Super Simple Movement Activity For Non-Movers

Despite my honorable intentions to avoid it, being at Green’s parents’ house (there has to be an easier way to say that) has resulted in a whole lot of sitting on my ass and not a lot of moving around.

I don’t know what it is about this house, but being here makes me feel lazy, and my body is pretty angry at me. I’m lacking energy, and I’m SORE as hell. I live in a body that’s used to doing intense sessions of hardcore sweaty yoga and hooping for hours. And here I am letting it atrophy. It’s not happy with me at all.

Our bodies gotta move. They don’t like sitting still. Still bodies start to stiffen and lock up.

Does that mean you have to get out of your house and go to the gym for half an hour to wake up your body? No, not at all. You can do some easy, simple stretches and body awareness exercises right here, wherever you are. If you aren’t a big mover and you want an insanely simple place to start, or even if you are into movement and exercise but you’re having one of those days where it’s tough to get going, here’s a quick activity to try.

Oh, before you start, I should state that I’m not a professional stretching instructor person, I have no licenses or doctorates that qualify me to instruct you, so try this at your own risk and go at your own pace. This activity is pretty dang low key, though. It’s gleaned from almost ten years of practicing yoga and personal experience/discoveries.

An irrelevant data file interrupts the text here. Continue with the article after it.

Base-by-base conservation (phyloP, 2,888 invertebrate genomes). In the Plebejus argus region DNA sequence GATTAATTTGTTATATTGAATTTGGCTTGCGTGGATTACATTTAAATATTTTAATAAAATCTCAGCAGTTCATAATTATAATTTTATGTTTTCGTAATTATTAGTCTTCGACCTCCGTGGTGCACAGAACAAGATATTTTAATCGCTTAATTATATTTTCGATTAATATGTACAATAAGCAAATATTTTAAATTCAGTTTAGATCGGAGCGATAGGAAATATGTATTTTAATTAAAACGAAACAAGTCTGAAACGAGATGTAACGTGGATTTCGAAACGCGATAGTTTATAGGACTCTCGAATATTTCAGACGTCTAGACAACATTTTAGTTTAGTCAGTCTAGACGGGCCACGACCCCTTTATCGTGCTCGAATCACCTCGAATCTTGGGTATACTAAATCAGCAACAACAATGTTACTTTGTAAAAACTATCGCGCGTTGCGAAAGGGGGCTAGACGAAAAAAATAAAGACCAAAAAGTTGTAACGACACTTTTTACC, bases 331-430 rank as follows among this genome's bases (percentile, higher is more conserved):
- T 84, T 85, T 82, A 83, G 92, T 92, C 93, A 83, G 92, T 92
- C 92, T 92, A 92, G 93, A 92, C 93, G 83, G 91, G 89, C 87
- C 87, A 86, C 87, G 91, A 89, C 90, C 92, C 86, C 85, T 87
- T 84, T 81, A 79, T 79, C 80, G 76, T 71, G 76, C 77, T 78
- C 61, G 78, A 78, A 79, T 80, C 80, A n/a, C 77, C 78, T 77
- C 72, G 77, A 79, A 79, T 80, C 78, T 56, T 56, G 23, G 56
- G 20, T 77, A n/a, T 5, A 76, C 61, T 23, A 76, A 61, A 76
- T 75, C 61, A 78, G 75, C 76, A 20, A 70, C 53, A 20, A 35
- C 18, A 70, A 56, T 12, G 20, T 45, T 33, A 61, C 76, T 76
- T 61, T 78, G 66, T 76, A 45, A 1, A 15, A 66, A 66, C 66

I’ve broken it down into three steps. Do as many or as few as you like, but at least try the first step. You may surprise yourself with what you discover about your own body!

You should try it right now. Go ahead. You don’t have to leave your computer or anything.

You do have to stand up, though. Come on. On your feet!

STEP ONE:

-Stand with your feet together. If you can’t get them to touch, bring them as close together as is comfortable without losing your balance.

-Focus on sending your body weight into your heels. If it feels like you’re going to topple backwards, lift your chin and pull your shoulders back (either try rolling them back, or imagine you’re pulling your shoulder blades together in the center of your back).

-While you stand here, think about your spine. That’s that set of bones that starts right below your hips and travels all the way up to the base of your skull. Think about pulling it upwards so that it is as straight as possible. Lifting your chest up helps this, as does attempting to touch the top of your head to the ceiling.

-Relax, then try this again. The point of this step is to gain awareness of your body’s natural alignment.

-At this point, I should mention that your breathing should be natural. Don’t hold your breath for any of this. If you catch yourself holding your breath, back off and go back to the last step you could comfortably breathe in.

STEP TWO: